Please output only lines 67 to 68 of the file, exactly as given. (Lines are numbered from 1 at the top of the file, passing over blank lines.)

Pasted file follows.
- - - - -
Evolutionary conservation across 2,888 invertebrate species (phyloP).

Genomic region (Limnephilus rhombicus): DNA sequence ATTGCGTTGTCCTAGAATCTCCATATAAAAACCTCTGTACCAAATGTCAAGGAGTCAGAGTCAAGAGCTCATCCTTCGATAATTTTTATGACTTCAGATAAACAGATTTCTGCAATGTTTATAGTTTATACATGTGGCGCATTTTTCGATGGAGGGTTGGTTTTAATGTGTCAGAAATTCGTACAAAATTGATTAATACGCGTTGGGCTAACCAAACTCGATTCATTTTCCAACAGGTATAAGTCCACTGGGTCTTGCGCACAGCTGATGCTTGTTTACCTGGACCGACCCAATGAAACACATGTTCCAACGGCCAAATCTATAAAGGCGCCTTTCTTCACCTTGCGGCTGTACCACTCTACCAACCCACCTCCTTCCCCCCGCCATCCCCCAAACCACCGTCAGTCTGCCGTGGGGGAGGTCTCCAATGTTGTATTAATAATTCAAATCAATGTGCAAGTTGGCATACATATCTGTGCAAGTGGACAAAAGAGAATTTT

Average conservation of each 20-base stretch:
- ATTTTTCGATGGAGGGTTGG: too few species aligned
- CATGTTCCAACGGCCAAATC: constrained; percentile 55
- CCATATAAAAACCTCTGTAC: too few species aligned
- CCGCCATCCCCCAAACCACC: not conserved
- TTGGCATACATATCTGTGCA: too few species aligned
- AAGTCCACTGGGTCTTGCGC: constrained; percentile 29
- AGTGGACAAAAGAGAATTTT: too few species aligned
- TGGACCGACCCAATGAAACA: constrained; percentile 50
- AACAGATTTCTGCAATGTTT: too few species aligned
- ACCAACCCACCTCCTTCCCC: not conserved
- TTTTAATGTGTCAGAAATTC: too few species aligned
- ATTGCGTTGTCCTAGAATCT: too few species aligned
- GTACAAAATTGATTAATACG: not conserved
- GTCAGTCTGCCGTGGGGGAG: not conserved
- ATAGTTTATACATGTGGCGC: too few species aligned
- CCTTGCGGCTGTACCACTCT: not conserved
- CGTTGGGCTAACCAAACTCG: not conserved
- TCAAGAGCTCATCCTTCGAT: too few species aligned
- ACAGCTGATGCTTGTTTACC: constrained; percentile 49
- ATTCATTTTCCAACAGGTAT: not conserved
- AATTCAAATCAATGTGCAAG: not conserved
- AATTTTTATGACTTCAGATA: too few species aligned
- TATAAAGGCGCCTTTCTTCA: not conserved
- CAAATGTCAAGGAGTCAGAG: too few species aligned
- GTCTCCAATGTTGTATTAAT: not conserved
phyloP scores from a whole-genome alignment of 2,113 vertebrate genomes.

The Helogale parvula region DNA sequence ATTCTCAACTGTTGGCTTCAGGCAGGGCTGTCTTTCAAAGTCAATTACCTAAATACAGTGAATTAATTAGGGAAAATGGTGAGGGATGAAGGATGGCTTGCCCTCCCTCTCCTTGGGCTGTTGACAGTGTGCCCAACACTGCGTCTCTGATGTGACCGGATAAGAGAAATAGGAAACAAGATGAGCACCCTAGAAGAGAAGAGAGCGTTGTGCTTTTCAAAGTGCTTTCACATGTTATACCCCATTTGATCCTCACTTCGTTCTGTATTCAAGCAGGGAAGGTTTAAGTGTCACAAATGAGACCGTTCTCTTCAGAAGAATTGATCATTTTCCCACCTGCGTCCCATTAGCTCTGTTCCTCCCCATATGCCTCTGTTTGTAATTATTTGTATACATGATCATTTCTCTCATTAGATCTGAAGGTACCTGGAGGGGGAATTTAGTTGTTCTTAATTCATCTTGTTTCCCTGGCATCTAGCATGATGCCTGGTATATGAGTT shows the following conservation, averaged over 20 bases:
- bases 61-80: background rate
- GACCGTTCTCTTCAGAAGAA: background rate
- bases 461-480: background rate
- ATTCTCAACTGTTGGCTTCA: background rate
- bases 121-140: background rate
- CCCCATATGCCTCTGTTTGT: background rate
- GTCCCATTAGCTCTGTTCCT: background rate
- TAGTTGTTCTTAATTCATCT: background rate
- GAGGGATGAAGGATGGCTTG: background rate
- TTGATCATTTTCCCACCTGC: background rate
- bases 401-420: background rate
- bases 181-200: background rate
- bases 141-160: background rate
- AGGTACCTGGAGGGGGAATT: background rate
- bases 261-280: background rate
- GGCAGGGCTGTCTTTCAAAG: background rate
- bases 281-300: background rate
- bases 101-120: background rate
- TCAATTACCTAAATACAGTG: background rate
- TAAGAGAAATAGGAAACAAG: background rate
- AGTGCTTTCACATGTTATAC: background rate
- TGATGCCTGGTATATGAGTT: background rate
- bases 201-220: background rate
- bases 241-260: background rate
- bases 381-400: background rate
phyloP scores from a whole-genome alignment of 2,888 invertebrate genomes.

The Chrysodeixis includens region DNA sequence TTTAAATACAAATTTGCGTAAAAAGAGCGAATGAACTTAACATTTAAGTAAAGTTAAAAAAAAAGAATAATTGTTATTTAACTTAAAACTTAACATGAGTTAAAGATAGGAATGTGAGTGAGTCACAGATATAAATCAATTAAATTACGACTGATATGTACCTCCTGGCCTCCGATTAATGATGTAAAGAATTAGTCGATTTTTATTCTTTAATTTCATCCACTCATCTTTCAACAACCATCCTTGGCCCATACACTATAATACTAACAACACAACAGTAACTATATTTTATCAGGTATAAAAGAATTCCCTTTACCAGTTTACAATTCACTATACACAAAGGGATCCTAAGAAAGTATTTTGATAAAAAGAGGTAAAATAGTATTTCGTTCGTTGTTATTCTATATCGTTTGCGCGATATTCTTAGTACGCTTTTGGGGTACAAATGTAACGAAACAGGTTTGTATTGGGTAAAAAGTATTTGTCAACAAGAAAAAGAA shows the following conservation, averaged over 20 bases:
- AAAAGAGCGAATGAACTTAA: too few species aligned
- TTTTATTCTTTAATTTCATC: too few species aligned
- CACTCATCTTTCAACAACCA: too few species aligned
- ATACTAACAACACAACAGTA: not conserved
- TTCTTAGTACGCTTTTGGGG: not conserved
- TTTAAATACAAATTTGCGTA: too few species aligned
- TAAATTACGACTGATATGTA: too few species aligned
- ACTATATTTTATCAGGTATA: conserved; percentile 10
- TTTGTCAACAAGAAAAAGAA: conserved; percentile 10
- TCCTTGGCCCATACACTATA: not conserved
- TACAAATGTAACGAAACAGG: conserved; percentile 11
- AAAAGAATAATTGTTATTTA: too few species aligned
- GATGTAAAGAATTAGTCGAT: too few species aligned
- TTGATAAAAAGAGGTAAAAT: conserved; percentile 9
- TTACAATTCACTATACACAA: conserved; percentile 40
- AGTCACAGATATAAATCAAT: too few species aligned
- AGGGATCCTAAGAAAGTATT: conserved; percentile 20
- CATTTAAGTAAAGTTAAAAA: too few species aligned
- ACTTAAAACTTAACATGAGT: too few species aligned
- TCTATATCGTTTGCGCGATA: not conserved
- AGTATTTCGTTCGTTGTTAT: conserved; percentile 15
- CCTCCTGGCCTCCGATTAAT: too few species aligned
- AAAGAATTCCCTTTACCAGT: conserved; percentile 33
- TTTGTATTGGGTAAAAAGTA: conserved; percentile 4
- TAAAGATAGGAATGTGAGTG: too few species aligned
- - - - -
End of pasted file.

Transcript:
- TCCTTGGCCCATACACTATA: not conserved
- TACAAATGTAACGAAACAGG: conserved; percentile 11